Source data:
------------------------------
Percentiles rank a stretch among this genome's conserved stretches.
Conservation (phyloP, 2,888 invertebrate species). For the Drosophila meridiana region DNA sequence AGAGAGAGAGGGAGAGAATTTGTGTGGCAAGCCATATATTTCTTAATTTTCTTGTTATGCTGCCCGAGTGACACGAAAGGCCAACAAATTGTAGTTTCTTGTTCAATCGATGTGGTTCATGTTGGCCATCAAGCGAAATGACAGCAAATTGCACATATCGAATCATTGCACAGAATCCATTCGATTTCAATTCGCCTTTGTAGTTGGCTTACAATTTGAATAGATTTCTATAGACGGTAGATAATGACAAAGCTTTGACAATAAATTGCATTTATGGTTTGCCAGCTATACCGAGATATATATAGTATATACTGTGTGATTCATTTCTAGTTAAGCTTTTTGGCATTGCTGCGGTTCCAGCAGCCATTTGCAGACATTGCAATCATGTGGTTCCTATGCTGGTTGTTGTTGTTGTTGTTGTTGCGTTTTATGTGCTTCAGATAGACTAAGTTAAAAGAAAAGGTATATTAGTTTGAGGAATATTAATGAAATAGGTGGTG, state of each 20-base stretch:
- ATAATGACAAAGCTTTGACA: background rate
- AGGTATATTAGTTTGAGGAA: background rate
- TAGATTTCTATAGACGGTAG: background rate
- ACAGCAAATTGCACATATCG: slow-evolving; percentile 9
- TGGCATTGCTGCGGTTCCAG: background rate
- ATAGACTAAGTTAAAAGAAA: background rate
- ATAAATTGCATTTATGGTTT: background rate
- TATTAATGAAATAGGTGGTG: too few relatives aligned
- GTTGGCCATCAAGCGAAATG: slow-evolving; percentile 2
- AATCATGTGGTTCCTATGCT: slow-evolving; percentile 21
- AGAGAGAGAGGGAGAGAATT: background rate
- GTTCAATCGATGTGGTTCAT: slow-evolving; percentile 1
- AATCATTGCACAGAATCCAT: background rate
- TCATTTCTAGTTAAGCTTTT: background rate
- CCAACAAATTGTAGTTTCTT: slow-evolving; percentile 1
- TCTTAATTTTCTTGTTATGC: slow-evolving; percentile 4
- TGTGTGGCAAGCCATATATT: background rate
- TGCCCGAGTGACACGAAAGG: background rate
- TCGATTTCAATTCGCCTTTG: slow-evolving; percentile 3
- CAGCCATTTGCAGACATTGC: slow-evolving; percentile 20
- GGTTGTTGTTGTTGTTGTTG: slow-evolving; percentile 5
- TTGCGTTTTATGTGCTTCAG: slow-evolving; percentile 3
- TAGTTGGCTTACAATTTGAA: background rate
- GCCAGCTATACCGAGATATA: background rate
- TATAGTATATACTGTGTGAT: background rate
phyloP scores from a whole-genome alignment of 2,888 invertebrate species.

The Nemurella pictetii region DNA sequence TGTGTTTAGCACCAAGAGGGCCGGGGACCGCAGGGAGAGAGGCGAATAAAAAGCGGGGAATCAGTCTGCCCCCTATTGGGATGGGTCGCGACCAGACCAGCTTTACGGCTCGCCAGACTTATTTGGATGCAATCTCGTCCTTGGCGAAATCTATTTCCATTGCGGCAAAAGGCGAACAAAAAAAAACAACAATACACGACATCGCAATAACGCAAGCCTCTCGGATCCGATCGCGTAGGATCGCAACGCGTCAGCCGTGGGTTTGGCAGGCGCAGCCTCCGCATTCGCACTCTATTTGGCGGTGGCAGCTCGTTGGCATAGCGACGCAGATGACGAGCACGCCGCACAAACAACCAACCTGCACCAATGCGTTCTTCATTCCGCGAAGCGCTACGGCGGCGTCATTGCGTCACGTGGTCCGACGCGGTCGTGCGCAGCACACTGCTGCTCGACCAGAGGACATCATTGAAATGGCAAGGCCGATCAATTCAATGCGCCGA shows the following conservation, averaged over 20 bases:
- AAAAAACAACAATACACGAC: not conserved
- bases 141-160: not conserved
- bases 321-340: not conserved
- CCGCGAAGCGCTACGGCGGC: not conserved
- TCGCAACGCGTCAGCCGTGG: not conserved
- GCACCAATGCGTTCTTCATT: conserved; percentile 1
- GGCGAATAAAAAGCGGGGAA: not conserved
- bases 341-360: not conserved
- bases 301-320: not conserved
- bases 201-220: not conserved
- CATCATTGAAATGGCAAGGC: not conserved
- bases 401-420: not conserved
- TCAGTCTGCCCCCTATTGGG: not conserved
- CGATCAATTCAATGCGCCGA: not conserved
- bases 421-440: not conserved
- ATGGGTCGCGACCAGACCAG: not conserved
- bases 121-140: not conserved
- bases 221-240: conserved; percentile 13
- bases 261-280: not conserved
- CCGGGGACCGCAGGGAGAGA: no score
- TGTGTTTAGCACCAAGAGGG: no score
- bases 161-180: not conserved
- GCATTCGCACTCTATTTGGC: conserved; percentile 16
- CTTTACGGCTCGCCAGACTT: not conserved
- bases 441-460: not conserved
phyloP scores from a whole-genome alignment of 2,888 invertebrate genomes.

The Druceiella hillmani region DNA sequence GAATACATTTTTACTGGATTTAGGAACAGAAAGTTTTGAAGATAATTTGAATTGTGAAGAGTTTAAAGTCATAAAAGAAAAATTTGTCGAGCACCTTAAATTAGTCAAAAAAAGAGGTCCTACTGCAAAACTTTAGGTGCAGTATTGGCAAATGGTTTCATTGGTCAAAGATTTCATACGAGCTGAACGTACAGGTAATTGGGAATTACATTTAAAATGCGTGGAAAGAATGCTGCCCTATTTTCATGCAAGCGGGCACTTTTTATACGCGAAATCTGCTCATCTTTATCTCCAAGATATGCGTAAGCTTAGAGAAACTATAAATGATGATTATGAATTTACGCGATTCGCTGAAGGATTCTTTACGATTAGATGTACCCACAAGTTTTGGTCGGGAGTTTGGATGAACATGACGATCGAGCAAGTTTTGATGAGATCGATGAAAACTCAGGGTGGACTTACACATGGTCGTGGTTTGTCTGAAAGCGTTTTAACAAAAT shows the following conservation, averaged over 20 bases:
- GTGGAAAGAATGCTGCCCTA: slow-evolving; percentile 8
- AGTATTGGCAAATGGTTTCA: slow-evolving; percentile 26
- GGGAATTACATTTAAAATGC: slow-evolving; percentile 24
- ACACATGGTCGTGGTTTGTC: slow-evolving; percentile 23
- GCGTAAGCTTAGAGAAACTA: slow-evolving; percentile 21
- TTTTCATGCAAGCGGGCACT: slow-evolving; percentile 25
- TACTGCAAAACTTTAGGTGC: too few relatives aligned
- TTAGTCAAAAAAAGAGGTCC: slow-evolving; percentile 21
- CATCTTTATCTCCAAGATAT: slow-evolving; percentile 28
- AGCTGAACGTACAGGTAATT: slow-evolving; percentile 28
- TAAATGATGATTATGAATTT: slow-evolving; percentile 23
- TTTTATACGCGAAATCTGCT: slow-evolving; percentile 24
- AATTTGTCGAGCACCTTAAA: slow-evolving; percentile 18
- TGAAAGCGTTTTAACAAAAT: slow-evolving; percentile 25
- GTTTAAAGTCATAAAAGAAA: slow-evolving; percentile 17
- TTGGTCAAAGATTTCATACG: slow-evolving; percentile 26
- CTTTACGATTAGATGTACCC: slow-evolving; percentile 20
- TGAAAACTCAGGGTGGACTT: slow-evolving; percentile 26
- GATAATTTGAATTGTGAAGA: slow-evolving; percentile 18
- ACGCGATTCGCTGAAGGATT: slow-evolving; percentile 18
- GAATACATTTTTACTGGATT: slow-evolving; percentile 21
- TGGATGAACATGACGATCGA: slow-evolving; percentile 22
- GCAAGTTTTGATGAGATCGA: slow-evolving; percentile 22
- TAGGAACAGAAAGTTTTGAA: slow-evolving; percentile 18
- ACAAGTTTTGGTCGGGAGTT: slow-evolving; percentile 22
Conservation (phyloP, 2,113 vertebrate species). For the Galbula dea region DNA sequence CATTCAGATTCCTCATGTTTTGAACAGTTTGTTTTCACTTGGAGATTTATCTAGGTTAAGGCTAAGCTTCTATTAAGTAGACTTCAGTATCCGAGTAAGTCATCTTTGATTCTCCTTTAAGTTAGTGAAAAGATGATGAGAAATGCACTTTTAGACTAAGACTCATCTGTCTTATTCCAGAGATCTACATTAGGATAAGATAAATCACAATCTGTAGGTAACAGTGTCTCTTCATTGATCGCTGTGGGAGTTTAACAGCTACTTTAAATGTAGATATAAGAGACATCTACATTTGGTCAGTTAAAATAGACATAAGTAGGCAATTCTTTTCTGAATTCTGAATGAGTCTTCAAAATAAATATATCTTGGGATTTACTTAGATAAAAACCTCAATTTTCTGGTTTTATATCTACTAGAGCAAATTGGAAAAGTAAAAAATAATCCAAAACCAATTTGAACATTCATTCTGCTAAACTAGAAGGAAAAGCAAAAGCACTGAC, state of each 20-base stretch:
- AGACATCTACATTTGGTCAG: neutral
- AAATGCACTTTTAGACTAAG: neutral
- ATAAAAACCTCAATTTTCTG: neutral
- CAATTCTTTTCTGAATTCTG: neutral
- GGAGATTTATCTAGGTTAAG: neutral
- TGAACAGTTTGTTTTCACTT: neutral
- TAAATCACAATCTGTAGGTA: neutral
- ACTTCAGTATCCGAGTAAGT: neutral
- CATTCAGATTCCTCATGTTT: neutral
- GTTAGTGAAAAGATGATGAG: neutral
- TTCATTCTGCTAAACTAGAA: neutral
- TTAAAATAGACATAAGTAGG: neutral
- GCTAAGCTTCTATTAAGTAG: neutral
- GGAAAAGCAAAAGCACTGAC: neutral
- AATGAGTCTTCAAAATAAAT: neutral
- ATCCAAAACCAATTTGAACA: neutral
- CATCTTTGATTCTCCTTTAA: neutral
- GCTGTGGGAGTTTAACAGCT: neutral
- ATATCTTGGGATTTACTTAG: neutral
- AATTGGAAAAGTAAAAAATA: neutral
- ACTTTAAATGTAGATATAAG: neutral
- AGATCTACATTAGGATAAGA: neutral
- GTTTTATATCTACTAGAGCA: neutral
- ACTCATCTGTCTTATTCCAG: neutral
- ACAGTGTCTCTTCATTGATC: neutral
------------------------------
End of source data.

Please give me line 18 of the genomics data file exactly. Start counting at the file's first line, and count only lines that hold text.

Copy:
- TCTTAATTTTCTTGTTATGC: slow-evolving; percentile 4